Sarah stopped on the way over to the couch to look at a large painting hanging on the wall above the desk. It was a depiction of The Old West Town . She asked who the artist was. Lindsey stuttered with embarrassment as she admitted to being the painter.

"Oh," Sarah said, surprised. "I didn't know you were an artist." She looked closer and saw Lindsey's signature.

"I told you there's a lot you don't know about me," Lindsey responded. "I painted that when we first came here five years ago. I fell in love with The Old West Town the minute I saw it. My daddy always said I had a bit of the old west in me. When I found out that it didn't have anyone to manage it, I offered to work it for them. That is, for the city of Laramie. It's owned by the city, and it keeps me hoppin' in the summertime! But the tourist season is kind of slow in the winter, so I put in more hours here at Scully's ."

"So you actually work at The Old West Town ? I thought you were just holding the Christmas practice there." There was surprise in her voice—again.

"Yes," Lindsey responded, glancing at her. "I work there." She wished Sarah would stop asking questions. She didn't have time to answer her like she wanted to. She needed to find those papers Ed left. She began sorting through some scattered papers on top of the desk.



"Where are those papers?" Lindsey muttered to herself. "Where would Ed have put them?" They weren't among the loose papers on top of the desk. She began sorting through piles of folders that were off to one side, vowing she would take time soon to put the folders back into the file cabinet. She hated a messy desk. She didn't find what she was looking for there, either. She pulled desk drawers open, moved stuff around and came up empty-handed again.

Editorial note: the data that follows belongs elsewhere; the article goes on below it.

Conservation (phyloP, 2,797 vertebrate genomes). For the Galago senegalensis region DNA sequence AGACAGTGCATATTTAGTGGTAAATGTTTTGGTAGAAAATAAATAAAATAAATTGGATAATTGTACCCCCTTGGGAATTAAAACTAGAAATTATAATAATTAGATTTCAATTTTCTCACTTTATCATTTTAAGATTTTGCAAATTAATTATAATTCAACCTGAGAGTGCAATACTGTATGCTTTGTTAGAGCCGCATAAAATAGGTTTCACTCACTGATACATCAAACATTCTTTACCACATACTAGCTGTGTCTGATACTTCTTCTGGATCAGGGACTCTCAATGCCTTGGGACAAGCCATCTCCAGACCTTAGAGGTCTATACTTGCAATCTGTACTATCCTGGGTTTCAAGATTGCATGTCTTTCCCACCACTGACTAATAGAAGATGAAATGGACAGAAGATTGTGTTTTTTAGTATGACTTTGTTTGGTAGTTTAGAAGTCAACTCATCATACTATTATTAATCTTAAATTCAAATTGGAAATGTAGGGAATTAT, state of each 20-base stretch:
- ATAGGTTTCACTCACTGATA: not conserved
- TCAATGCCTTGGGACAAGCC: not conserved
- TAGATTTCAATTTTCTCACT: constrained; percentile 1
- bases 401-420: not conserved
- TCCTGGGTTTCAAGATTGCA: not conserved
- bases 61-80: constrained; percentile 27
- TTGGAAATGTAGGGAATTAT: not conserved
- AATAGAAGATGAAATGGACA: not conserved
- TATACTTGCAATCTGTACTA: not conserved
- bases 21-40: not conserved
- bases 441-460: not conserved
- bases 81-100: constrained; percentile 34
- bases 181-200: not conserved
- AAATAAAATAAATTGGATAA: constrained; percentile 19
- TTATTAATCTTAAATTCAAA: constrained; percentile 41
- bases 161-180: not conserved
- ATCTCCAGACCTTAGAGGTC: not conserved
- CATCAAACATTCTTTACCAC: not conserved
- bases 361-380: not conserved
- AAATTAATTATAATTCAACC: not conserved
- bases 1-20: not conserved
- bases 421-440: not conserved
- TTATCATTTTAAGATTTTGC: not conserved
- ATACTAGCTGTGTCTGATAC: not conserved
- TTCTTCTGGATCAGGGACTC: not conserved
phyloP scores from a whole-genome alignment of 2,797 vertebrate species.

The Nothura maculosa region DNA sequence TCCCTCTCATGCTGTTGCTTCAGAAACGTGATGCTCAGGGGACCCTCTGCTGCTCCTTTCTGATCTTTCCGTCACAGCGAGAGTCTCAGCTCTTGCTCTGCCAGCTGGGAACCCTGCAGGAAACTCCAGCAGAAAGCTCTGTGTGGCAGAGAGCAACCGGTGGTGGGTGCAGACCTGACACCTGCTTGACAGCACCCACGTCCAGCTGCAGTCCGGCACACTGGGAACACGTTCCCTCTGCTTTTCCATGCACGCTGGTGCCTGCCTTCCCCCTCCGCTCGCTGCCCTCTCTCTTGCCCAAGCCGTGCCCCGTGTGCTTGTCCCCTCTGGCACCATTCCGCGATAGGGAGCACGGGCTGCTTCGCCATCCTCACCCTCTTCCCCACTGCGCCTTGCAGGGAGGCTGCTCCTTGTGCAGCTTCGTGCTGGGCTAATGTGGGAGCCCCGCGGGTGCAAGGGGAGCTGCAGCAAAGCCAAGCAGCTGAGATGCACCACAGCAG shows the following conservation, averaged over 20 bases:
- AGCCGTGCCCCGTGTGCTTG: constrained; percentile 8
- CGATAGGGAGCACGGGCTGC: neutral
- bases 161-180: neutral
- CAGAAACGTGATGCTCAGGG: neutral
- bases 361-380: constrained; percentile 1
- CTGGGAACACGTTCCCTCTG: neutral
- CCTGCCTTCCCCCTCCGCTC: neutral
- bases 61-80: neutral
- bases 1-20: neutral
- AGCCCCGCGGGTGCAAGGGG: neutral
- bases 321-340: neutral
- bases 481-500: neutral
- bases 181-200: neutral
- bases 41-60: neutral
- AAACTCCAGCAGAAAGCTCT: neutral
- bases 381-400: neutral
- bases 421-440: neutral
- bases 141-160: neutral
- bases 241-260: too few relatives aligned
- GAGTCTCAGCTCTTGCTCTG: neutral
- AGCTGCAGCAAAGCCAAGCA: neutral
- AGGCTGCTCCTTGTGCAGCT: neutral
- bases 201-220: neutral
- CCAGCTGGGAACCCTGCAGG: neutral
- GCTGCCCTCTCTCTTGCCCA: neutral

"They're not here," she finally said, looking over at Sarah. "I need to make a phone call. Excuse me."

Lindsey used the land line on the desk. "Hello, Ed? [ pause ] This is Lindsey. [ pause ] Yes, I'm fine. And you? [ pause ] I came to the bar and grill to look over those papers, but they aren't here."

Sarah was sitting on the couch leafing through a copy of a Western Frontiers magazine that had been lying on the small end table. She looked up while Lindsey was talking. Lindsey's face was clouding over with disappointment and then anger.

"You did? Why? [ pause ] I don't understand. [ pause ] All right, Ed. Can we talk later about this? [ pause ] You'll be coming here on Monday? [ pause ] Yes, I can be here by then. [ pause ] Okay. [ pause ] Sure. You too." Lindsey slammed the receiver back on its base. "Damn," she said under her breath.

"Is everything all right?" Sarah asked.

"Not really," Lindsey responded, still looking at the phone. "But I'm sure it will work out."

She looked up at Sarah and didn't want to leave her hanging. "That was my boss, Ed Scully, the owner of Scully's Tavern and Grill. He took the papers back home with him."

The question was burning on Sarah's tongue. What papers? But she didn't ask and waited for Lindsey to say more.

Lindsey was going to say more, too, when a buzzer sounded loudly from somewhere in the office. End of explanation.

"Lunch is ready," Lindsey said. "Let's go eat."